But we shouldn't lose sight of these poll findings either:
The wide-ranging survey also showed that trust in the nation’s public school system has evaporated, as a consistent majority of Americans approve of charter schools that operate independently of state regulations.
Survey participants said that the top issue facing public schools is a lack of financial support, while concern about discipline issues or crime in schools is dropping.
Respondents also said that they placed more trust in their local school boards when it comes to educational policy issues than in the federal government. The survey showed the Obama administration influence waning as many Americans believe that the federal government should play a smaller role in public education.
On average, respondents said they thought highly of their neighborhood schools. But the poll showed that close to 80 percent of Americans disapprove of the nation’s public schools at large.
So the usual contradictory mess - Americans think highly of the public schools in their own communities but more than three-quarters disapprove of public schools at large.
How does this disconnect occur?
Well, if every time you turn on the TV you see television news and television programs that denigrate the quality of public schools and public school teachers and every time you open the newspaper or go on the Internet you see stories denigrating public schools and public school teachers and this occurs for, I dunno, say thirty+ years, kicking off with a Reagan administration report that declares the "nation at risk" because of the quality of the schools and continuing from there, I'd imagine you'd be convinced that the school system and the people working in it suck too.
And Americans seem to hold this belief even though, when many of these same Americans come into contact with actual public schools and public school teachers (i.e., the ones in their communities), they like and respect both.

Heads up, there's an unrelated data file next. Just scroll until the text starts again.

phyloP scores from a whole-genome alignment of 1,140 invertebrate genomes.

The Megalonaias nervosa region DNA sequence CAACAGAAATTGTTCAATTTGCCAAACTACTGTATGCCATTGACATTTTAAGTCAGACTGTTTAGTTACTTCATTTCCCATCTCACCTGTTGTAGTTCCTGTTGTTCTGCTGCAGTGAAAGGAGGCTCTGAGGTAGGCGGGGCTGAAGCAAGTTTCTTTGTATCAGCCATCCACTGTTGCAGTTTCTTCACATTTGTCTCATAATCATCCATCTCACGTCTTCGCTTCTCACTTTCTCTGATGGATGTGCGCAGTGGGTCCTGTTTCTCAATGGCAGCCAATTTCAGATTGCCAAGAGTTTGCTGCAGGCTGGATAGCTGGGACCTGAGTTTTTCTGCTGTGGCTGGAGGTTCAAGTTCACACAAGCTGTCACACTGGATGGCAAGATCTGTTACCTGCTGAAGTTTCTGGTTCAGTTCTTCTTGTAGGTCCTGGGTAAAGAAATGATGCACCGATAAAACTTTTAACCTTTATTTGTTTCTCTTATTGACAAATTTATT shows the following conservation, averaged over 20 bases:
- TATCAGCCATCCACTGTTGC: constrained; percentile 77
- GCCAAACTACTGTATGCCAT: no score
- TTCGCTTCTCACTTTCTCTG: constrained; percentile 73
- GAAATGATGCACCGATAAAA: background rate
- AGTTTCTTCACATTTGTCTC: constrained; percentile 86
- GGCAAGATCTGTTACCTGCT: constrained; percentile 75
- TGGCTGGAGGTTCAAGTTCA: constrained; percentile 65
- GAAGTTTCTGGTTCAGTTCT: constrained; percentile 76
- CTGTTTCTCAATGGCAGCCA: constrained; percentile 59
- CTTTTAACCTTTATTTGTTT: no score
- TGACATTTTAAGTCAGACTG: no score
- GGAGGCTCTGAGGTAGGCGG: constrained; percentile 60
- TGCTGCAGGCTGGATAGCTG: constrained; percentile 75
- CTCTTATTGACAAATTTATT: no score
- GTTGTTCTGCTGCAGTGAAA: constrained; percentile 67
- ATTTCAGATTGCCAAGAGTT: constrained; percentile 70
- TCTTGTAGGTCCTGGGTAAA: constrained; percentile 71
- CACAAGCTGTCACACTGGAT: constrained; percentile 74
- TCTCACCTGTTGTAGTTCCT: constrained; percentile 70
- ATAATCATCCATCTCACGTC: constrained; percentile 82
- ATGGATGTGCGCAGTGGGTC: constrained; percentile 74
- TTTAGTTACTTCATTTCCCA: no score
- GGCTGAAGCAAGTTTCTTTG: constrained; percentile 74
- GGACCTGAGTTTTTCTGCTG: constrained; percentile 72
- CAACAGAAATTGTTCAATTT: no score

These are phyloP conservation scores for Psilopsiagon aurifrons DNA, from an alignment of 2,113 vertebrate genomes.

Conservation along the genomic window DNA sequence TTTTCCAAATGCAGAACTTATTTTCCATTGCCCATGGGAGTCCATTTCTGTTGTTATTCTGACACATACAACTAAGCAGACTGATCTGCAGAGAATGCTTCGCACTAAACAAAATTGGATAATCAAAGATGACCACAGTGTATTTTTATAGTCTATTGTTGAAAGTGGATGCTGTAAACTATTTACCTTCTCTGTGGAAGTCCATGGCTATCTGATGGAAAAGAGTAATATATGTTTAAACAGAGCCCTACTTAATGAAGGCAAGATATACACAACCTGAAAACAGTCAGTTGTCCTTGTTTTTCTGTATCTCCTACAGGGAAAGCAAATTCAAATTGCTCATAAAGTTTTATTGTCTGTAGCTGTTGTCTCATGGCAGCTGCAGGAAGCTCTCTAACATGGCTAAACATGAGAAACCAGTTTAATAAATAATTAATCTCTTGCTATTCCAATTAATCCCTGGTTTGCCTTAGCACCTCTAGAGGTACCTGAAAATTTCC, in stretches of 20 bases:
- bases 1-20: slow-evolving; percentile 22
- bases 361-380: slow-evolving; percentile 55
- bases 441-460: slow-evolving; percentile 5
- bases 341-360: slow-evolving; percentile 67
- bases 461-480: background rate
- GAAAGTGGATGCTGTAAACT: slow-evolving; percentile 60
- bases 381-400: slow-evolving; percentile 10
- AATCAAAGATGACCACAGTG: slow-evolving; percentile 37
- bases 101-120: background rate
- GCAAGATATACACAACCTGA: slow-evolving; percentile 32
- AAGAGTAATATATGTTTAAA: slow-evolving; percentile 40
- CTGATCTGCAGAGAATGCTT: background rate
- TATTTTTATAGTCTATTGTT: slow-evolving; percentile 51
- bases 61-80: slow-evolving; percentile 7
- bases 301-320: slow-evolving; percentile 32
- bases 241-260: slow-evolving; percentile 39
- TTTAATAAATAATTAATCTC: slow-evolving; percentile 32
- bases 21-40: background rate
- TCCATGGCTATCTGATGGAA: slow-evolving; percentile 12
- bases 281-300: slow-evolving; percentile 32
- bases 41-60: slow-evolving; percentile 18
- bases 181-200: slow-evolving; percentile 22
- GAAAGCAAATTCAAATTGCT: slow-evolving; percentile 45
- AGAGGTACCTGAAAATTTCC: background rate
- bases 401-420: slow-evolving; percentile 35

Almost every institution in American life (e.g., government, the office of the president, the Congress, Wall Street, Big Business, churches, the press, media companies) has seen a sharp decrease in public esteem over the last thirty years, so in one sense, this huge disapproval rating for schools at large is just a part of that same devolution in public esteem for so many other American institutions and entities.
But on the other hand, it's also a consequence of the powerful and wealthy interests who have spent the last thirty years+ attacking public schools and public school teachers in the media.
The campaign to destroy public schools has been quite successful - at least when Americans think about the system as a whole.
As for their own schools, well, a lot of Americans still like those.
Therein lies the way to pushback on some of this.
Just as people tended to like Common Core when they heard about it in the abstract but hated it when they came in contact with it, people overwhelmingly disapprove of schools in the abstract but kinda like their own.
This is because experience changes perceptions and when people see what their own schools are dealing with, how their own teachers are performing, they see that the stories they hear about on the TV and in the news aren't true about their own schools and school teachers.
Now comes the trick of it - taking that experience and getting people to say, "Well, if that's true of the schools and teachers in my community, maybe it's true of school and teachers at large too?"
Hard to do when there's a well-funded, concerted effort to drive down the esteem people have for schools and teachers funded by some very wealthy business interests.
But this is I where think we must go if we want to see public education survive.